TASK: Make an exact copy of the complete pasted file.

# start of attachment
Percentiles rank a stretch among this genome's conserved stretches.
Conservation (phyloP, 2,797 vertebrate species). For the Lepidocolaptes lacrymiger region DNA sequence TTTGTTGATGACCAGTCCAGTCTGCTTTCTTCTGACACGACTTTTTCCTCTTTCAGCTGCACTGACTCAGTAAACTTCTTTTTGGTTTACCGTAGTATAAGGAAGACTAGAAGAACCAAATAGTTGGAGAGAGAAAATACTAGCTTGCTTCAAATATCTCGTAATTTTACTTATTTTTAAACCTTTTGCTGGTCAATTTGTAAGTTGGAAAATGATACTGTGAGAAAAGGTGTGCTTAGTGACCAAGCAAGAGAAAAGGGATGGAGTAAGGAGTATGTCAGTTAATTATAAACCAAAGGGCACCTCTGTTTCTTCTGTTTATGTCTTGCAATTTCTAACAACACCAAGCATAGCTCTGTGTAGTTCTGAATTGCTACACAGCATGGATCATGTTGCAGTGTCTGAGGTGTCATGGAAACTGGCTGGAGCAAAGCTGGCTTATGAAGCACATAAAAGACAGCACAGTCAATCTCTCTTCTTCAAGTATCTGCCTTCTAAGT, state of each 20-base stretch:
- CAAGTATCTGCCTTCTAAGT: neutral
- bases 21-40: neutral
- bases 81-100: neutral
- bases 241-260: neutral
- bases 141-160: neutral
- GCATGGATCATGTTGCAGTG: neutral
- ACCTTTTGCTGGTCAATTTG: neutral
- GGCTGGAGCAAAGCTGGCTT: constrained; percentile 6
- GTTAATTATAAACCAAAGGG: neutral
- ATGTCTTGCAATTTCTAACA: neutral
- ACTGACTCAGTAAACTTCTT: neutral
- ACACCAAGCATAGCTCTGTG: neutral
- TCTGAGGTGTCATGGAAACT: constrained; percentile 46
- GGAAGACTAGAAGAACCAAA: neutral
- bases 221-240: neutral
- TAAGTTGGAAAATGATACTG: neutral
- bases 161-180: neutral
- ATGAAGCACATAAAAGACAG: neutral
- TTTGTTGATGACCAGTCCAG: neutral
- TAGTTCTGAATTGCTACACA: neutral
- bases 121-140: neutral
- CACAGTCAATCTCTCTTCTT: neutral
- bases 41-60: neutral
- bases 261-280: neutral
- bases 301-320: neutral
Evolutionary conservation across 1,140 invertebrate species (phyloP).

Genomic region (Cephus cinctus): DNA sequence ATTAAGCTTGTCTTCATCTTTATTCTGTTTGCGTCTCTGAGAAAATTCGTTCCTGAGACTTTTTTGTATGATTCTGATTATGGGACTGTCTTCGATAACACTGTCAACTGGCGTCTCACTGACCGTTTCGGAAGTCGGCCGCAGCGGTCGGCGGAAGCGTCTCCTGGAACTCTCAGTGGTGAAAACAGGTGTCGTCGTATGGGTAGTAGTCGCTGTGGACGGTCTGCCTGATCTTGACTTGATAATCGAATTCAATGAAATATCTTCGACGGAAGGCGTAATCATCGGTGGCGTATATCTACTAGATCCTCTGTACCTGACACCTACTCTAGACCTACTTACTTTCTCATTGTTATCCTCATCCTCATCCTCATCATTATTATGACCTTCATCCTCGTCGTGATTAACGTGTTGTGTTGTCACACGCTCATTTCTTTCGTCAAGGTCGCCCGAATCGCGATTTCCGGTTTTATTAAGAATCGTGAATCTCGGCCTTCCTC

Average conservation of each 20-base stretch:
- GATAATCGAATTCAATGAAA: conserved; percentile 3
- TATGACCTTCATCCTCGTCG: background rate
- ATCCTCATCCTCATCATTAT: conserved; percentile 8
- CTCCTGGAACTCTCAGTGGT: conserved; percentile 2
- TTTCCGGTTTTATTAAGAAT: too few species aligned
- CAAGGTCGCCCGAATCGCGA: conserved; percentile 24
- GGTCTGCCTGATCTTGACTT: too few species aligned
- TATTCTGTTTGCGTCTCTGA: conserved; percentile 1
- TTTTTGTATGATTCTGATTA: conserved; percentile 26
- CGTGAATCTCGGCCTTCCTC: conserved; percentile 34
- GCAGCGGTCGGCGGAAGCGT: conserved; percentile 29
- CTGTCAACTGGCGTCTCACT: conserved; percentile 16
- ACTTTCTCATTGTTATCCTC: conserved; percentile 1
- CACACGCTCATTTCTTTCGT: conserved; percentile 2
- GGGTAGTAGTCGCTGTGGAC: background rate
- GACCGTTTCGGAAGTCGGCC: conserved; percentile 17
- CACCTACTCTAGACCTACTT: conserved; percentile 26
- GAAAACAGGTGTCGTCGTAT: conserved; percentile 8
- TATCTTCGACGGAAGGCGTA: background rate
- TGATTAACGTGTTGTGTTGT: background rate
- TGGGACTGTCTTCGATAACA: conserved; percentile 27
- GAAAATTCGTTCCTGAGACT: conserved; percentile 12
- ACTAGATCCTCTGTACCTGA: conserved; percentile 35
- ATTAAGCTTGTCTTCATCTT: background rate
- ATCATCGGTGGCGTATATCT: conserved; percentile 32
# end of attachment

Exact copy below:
Percentiles rank a stretch among this genome's conserved stretches.
Conservation (phyloP, 2,797 vertebrate species). For the Lepidocolaptes lacrymiger region DNA sequence TTTGTTGATGACCAGTCCAGTCTGCTTTCTTCTGACACGACTTTTTCCTCTTTCAGCTGCACTGACTCAGTAAACTTCTTTTTGGTTTACCGTAGTATAAGGAAGACTAGAAGAACCAAATAGTTGGAGAGAGAAAATACTAGCTTGCTTCAAATATCTCGTAATTTTACTTATTTTTAAACCTTTTGCTGGTCAATTTGTAAGTTGGAAAATGATACTGTGAGAAAAGGTGTGCTTAGTGACCAAGCAAGAGAAAAGGGATGGAGTAAGGAGTATGTCAGTTAATTATAAACCAAAGGGCACCTCTGTTTCTTCTGTTTATGTCTTGCAATTTCTAACAACACCAAGCATAGCTCTGTGTAGTTCTGAATTGCTACACAGCATGGATCATGTTGCAGTGTCTGAGGTGTCATGGAAACTGGCTGGAGCAAAGCTGGCTTATGAAGCACATAAAAGACAGCACAGTCAATCTCTCTTCTTCAAGTATCTGCCTTCTAAGT, state of each 20-base stretch:
- CAAGTATCTGCCTTCTAAGT: neutral
- bases 21-40: neutral
- bases 81-100: neutral
- bases 241-260: neutral
- bases 141-160: neutral
- GCATGGATCATGTTGCAGTG: neutral
- ACCTTTTGCTGGTCAATTTG: neutral
- GGCTGGAGCAAAGCTGGCTT: constrained; percentile 6
- GTTAATTATAAACCAAAGGG: neutral
- ATGTCTTGCAATTTCTAACA: neutral
- ACTGACTCAGTAAACTTCTT: neutral
- ACACCAAGCATAGCTCTGTG: neutral
- TCTGAGGTGTCATGGAAACT: constrained; percentile 46
- GGAAGACTAGAAGAACCAAA: neutral
- bases 221-240: neutral
- TAAGTTGGAAAATGATACTG: neutral
- bases 161-180: neutral
- ATGAAGCACATAAAAGACAG: neutral
- TTTGTTGATGACCAGTCCAG: neutral
- TAGTTCTGAATTGCTACACA: neutral
- bases 121-140: neutral
- CACAGTCAATCTCTCTTCTT: neutral
- bases 41-60: neutral
- bases 261-280: neutral
- bases 301-320: neutral
Evolutionary conservation across 1,140 invertebrate species (phyloP).

Genomic region (Cephus cinctus): DNA sequence ATTAAGCTTGTCTTCATCTTTATTCTGTTTGCGTCTCTGAGAAAATTCGTTCCTGAGACTTTTTTGTATGATTCTGATTATGGGACTGTCTTCGATAACACTGTCAACTGGCGTCTCACTGACCGTTTCGGAAGTCGGCCGCAGCGGTCGGCGGAAGCGTCTCCTGGAACTCTCAGTGGTGAAAACAGGTGTCGTCGTATGGGTAGTAGTCGCTGTGGACGGTCTGCCTGATCTTGACTTGATAATCGAATTCAATGAAATATCTTCGACGGAAGGCGTAATCATCGGTGGCGTATATCTACTAGATCCTCTGTACCTGACACCTACTCTAGACCTACTTACTTTCTCATTGTTATCCTCATCCTCATCCTCATCATTATTATGACCTTCATCCTCGTCGTGATTAACGTGTTGTGTTGTCACACGCTCATTTCTTTCGTCAAGGTCGCCCGAATCGCGATTTCCGGTTTTATTAAGAATCGTGAATCTCGGCCTTCCTC

Average conservation of each 20-base stretch:
- GATAATCGAATTCAATGAAA: conserved; percentile 3
- TATGACCTTCATCCTCGTCG: background rate
- ATCCTCATCCTCATCATTAT: conserved; percentile 8
- CTCCTGGAACTCTCAGTGGT: conserved; percentile 2
- TTTCCGGTTTTATTAAGAAT: too few species aligned
- CAAGGTCGCCCGAATCGCGA: conserved; percentile 24
- GGTCTGCCTGATCTTGACTT: too few species aligned
- TATTCTGTTTGCGTCTCTGA: conserved; percentile 1
- TTTTTGTATGATTCTGATTA: conserved; percentile 26
- CGTGAATCTCGGCCTTCCTC: conserved; percentile 34
- GCAGCGGTCGGCGGAAGCGT: conserved; percentile 29
- CTGTCAACTGGCGTCTCACT: conserved; percentile 16
- ACTTTCTCATTGTTATCCTC: conserved; percentile 1
- CACACGCTCATTTCTTTCGT: conserved; percentile 2
- GGGTAGTAGTCGCTGTGGAC: background rate
- GACCGTTTCGGAAGTCGGCC: conserved; percentile 17
- CACCTACTCTAGACCTACTT: conserved; percentile 26
- GAAAACAGGTGTCGTCGTAT: conserved; percentile 8
- TATCTTCGACGGAAGGCGTA: background rate
- TGATTAACGTGTTGTGTTGT: background rate
- TGGGACTGTCTTCGATAACA: conserved; percentile 27
- GAAAATTCGTTCCTGAGACT: conserved; percentile 12
- ACTAGATCCTCTGTACCTGA: conserved; percentile 35
- ATTAAGCTTGTCTTCATCTT: background rate
- ATCATCGGTGGCGTATATCT: conserved; percentile 32